William Lieug Harvey was born in St Erth Parish on 17th July 1858. He was from the famous Harvey’s of Hayle, whose foundry was famed for the world’s biggest and best beam engines.
He was commissioned into the 46th Regiment of Foot on 30th January 1878 and became Lieutenant in the Duke of Cornwall Light Infantry (DCLI) on 18th June 1881.
In 1882 he served in the Egyptian Expedition and was present at the Battle of Tel el–Kebir. On 24th September 1884 he was promoted to Captain and served in the Sudan (1884 –1885), followed by the Nile Expedition.
Promoted to Major on 31st August 1894, he served in the South African war (1899 – 1902). At Kaspminden he was Commandant and took part in operations in the Orange Free State, Poplar Grove, Driefontein, Houtnek, Vet River, Zand River and the Transvaal.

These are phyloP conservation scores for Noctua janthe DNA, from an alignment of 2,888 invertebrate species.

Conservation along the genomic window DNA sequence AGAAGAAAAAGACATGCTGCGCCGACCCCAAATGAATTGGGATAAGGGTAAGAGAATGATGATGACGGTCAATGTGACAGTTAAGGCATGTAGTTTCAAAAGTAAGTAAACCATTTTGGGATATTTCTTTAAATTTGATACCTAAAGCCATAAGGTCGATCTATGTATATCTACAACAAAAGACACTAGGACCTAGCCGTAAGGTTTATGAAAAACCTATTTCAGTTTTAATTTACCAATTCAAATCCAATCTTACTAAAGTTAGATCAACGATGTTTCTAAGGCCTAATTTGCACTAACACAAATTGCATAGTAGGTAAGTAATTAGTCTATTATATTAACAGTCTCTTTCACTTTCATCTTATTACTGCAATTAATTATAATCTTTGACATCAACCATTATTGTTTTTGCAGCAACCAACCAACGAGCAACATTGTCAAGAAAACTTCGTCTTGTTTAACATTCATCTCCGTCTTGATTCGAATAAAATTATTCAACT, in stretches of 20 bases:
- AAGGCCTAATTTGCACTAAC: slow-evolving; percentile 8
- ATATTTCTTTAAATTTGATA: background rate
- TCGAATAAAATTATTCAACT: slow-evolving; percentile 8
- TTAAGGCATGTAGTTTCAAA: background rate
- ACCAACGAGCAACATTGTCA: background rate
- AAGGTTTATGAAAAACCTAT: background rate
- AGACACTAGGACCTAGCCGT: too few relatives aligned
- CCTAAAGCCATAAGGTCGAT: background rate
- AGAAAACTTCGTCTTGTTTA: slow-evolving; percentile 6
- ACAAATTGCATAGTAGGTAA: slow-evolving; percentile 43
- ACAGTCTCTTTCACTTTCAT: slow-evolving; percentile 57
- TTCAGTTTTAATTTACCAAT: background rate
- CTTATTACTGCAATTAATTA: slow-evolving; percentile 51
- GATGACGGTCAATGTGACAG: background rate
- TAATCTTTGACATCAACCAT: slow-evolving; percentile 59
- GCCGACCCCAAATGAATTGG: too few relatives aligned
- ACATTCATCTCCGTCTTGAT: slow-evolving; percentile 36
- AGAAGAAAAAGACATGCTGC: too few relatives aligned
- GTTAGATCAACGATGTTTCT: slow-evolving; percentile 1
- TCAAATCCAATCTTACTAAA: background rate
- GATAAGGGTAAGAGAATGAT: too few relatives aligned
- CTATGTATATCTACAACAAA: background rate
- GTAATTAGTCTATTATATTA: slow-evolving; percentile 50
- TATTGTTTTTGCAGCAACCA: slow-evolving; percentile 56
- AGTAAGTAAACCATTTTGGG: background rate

Major Harvey was mentioned in dispatches on 10th September 1901 and 29th July 1902. He was also awarded the Queens Medal for his bravery and made a Companion of Distinguished Service Order (DSO) in recognition of his services in South Africa. The Insignia was sent to Lord Kitchener and was presented to William in 1902.
Major Harvey retired in November 1902 with the rank of Lieutenant Colonel. However, during WWI he commanded the DCLI depot in Bodmin, Cornwall. In 1893 he married Florence Hooper, daughter of Captain FC Hooper of the 18th Hussars. They lived in a large house at Tredarvah, Penzance with their two children, Henry and Marion, a governess and four servants.
William died on the 22nd December 1937 aged 79. He is buried alongside his wife in St Erth churchyard.